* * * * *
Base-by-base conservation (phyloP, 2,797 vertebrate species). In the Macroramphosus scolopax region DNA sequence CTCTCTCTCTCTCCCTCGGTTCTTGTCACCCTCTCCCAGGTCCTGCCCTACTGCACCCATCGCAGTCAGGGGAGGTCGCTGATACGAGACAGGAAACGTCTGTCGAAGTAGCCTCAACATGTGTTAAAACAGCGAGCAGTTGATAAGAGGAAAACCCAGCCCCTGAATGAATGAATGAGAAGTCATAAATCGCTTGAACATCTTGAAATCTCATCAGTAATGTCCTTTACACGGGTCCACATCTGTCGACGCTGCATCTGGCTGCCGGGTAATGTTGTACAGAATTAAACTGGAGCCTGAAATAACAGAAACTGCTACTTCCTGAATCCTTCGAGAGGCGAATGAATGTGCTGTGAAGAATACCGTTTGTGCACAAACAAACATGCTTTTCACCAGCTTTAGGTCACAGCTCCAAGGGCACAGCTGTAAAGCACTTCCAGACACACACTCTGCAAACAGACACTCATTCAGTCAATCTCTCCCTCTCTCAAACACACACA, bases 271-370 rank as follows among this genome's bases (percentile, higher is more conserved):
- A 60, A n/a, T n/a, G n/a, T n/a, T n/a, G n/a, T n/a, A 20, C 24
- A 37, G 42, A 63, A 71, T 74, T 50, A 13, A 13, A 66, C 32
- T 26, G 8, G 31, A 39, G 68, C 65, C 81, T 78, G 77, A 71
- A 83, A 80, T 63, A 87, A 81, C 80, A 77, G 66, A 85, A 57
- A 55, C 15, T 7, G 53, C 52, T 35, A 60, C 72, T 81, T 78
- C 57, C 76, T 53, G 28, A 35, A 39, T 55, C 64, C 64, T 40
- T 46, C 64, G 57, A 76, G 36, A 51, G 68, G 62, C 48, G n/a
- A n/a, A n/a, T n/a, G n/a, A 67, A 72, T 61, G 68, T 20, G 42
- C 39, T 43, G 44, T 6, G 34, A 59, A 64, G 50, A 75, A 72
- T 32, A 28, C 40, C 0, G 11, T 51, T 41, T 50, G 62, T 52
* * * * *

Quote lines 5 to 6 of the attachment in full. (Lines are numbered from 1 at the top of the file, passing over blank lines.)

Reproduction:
- A 83, A 80, T 63, A 87, A 81, C 80, A 77, G 66, A 85, A 57
- A 55, C 15, T 7, G 53, C 52, T 35, A 60, C 72, T 81, T 78